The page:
Purpose: To examine the association between vitamin D status, including the effect of vitamin D supplementation, and cardiometabolic outcomes in generally healthy adults.

Data Sources: English-language studies in MEDLINE (inception to 4 November 2009) and the Cochrane Central Register of Controlled Trials (fourth quarter of 2009).

Study Selection: 11 reviewers screened citations to identify longitudinal cohort studies that reported associations between vitamin D status and cardiometabolic outcomes, including randomized trials of vitamin D supplementation.

Data Extraction: 5 independent reviewers extracted data about study conduct, participant characteristics, outcomes, and quality. Differences were resolved by consensus.

Data Synthesis: 13 observational studies (14 cohorts) and 18 trials were eligible. Three of 6 analyses (from 4 different cohorts) reported a lower incident diabetes risk in the highest versus the lowest vitamin D status groups. Eight trials found no effect of vitamin D supplementation on glycemia or incident diabetes. In meta-analysis of 3 cohorts, lower 25-hydroxyvitamin D concentration was associated with incident hypertension (relative risk, 1.8 [95% CI, 1.3 to 2.4]). In meta-analyses of 10 trials, supplementation nonsignificantly reduced systolic blood pressure (weighted mean difference, −1.9 mm Hg [CI, −4.2 to 0.4 mm Hg]) and did not affect diastolic blood pressure (weighted mean difference, −0.1 mm Hg [CI, −0.7 to 0.5 mm Hg]). Lower 25-hydroxyvitamin D concentration was associated with incident cardiovascular disease in 5 of 7 analyses (6 cohorts). Four trials found no effect of supplementation on cardiovascular outcomes.

Limitations: Studies included primarily white participants. Observational studies were heterogeneous. Several trials reported post hoc analyses.

Conclusion: The association between vitamin D status and cardiometabolic outcomes is uncertain. Trials showed no clinically significant effect of vitamin D supplementation at the dosages given.

Primary Funding Source: National Institute of Diabetes and Digestive and Kidney Disease, the National Institutes of Health Office of Dietary Supplements, U.S. Food and Drug Administration, Agency for Healthcare Research and Quality, and Public Health Agency of Canada.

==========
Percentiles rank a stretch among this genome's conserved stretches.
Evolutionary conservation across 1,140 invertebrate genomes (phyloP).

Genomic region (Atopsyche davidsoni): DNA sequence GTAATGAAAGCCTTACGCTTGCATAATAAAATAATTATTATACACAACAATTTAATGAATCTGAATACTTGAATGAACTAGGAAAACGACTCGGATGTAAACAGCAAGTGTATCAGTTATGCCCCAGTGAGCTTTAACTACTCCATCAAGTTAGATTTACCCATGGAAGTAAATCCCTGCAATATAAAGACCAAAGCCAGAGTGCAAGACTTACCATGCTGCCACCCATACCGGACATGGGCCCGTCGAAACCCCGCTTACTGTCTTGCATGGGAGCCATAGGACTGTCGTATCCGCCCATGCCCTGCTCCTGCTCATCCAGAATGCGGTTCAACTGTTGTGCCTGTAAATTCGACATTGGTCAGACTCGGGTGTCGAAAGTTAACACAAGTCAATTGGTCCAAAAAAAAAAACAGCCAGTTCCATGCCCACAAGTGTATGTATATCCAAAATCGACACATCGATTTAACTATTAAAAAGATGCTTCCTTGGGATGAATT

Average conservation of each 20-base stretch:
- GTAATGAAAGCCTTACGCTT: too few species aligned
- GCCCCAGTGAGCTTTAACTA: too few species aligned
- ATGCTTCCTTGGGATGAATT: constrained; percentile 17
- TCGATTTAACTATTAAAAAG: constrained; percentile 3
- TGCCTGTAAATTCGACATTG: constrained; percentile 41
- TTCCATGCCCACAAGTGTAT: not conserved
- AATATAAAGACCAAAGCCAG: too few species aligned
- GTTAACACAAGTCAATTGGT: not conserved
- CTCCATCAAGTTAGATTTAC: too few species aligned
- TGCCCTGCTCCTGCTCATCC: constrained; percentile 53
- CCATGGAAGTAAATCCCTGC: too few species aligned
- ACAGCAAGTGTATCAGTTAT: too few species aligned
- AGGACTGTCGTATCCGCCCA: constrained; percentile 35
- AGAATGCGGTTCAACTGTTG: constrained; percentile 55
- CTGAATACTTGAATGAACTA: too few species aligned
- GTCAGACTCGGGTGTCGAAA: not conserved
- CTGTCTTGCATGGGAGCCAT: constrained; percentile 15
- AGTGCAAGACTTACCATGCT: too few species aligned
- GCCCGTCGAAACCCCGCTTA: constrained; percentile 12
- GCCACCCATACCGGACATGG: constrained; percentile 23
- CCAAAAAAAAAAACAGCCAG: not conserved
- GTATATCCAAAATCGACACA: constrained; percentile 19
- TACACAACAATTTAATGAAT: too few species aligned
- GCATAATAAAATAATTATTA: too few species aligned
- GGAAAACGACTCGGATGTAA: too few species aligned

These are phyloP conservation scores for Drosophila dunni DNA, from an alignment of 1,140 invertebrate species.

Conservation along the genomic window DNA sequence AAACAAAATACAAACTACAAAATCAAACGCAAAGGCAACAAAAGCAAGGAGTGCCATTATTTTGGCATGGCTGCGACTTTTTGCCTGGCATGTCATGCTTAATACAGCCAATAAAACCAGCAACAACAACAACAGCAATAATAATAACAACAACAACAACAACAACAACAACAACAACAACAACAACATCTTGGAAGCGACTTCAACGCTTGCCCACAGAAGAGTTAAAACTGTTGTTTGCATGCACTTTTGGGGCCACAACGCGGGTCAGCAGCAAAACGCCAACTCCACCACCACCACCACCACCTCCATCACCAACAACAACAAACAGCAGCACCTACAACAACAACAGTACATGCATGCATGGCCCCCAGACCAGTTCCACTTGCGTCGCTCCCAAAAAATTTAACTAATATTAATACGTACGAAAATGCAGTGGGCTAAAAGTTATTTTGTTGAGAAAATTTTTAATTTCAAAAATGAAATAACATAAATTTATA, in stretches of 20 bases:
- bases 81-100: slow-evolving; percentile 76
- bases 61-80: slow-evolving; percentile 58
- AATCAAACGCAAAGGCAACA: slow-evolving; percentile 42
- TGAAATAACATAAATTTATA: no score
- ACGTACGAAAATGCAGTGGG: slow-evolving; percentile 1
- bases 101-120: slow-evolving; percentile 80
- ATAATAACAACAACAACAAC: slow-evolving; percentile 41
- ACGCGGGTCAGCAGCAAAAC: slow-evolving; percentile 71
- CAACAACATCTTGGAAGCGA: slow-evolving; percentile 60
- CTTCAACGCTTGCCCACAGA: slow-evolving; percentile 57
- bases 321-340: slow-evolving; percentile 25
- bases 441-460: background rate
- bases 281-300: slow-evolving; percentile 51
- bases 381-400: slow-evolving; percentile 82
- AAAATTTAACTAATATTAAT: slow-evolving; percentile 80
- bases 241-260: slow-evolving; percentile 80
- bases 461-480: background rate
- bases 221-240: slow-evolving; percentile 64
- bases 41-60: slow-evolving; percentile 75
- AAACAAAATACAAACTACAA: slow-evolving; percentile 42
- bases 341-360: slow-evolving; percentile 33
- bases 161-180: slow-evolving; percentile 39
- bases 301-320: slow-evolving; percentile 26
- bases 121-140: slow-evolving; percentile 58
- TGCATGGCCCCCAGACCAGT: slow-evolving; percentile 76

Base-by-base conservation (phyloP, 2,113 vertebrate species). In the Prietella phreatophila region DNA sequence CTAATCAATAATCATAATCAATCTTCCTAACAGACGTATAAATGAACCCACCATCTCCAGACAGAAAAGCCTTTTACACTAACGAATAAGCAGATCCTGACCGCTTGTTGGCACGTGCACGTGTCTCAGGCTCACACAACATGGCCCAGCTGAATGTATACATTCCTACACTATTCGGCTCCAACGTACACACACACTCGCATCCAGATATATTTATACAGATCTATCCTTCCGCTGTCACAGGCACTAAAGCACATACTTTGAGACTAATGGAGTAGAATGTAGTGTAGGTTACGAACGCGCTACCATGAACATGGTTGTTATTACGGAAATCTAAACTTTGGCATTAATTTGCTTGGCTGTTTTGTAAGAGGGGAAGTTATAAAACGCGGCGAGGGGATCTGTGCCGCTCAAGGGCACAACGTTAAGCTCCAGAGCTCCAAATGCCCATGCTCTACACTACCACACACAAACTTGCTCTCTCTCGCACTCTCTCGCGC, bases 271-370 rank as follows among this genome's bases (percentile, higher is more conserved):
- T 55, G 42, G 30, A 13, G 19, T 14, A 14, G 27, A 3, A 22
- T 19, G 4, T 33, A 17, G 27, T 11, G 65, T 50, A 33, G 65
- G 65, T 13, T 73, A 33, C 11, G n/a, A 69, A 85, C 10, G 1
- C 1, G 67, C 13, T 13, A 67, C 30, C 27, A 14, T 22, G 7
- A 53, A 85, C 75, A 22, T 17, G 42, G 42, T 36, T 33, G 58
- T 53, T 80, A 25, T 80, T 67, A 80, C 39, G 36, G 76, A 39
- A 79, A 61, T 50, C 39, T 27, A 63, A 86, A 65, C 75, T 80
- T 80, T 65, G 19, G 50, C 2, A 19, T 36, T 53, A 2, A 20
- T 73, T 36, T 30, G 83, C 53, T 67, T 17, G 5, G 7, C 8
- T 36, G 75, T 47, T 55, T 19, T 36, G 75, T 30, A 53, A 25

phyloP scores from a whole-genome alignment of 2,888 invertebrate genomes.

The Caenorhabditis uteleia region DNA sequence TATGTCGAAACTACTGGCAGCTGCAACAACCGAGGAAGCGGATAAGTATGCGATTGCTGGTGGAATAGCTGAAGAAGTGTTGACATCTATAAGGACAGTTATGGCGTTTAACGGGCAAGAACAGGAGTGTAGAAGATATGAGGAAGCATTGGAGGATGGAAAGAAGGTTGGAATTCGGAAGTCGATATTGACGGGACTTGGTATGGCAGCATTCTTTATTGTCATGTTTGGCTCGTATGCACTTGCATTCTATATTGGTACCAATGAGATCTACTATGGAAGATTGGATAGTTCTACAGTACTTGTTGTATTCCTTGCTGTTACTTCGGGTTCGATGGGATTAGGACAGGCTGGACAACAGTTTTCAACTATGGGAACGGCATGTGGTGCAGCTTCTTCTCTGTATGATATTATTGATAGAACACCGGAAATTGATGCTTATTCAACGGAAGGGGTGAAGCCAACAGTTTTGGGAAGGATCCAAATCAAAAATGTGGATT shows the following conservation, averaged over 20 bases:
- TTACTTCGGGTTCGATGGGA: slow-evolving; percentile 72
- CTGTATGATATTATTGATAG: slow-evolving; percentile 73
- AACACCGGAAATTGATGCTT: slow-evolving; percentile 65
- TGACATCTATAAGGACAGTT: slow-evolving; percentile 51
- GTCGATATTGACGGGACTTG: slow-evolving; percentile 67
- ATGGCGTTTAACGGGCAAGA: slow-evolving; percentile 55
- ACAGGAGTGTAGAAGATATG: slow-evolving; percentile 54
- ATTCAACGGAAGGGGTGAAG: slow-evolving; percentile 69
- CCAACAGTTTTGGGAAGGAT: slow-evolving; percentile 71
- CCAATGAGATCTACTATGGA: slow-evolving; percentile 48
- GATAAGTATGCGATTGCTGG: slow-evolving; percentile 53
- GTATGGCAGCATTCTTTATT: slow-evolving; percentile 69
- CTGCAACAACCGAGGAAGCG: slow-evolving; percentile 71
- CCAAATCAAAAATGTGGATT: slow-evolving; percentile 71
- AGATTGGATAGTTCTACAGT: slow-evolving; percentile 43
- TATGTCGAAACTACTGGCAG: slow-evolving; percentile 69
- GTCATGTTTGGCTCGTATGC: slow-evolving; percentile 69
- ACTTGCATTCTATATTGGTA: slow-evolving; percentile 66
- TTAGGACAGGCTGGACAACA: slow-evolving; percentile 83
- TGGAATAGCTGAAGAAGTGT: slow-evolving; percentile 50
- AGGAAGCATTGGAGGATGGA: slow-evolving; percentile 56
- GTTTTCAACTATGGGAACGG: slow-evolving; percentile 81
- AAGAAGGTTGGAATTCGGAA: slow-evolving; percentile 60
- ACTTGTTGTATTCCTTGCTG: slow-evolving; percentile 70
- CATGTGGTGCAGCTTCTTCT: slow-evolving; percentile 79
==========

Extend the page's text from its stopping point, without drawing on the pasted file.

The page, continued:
Figures

Grahic Jump Location
Appendix Figure.
Literature search and selection.

* We screened 16 733 citations for a wide array of clinical outcomes. The 5739 citations refer to those specifically from the cardiovascular outcomes search, but we also screened potentially relevant citations from searches for other outcomes for cardiovascular outcomes.

† We retrieved 584 full-text articles for review for a wide array of clinical outcomes. The 106 articles refer to those specifically marked as having a cardiovascular outcome, but we also screened potentially relevant citations from searches for other outcomes for cardiovascular outcomes.

Grahic Jump Location
Grahic Jump Location
Figure 1.
Association between vitamin D status and incident hypertension or cardiovascular disease in longitudinal observational cohorts.

Relative risks (and 95% CIs) for each 25(OH)D concentration quartile compared with the highest concentration quartile. 25(OH)D = 25-hydroxyvitamin D; HPFS = Health Professionals Follow-up Study; NHS = Nurses' Health Study; NHS-2 = Nurses' Health Study 2. Top. Association between vitamin D status and incident hypertension. The diamond represents the meta-analysis summary relative risk and 95% CI for the lowest quantiles (black circles) versus the highest quantiles (on the reference line); relative risk, 1.76 (CI, 1.27 to 2.44); I= 0%. Bottom. Association between vitamin D status and cardiovascular disease. Data from Marniemi and colleagues (34) were not included because the quantiles were not defined.

* Estimate from reported data; no CI data were available.

† To make studies graphically comparable, we converted data to provide estimates of relative risks if the lowest quintile was the reference group. The original study (40) used the highest quintile as the reference group.

Grahic Jump Location
Grahic Jump Location
Figure 2.
Meta-analyses of the effect of vitamin D supplementation on net change in blood pressure.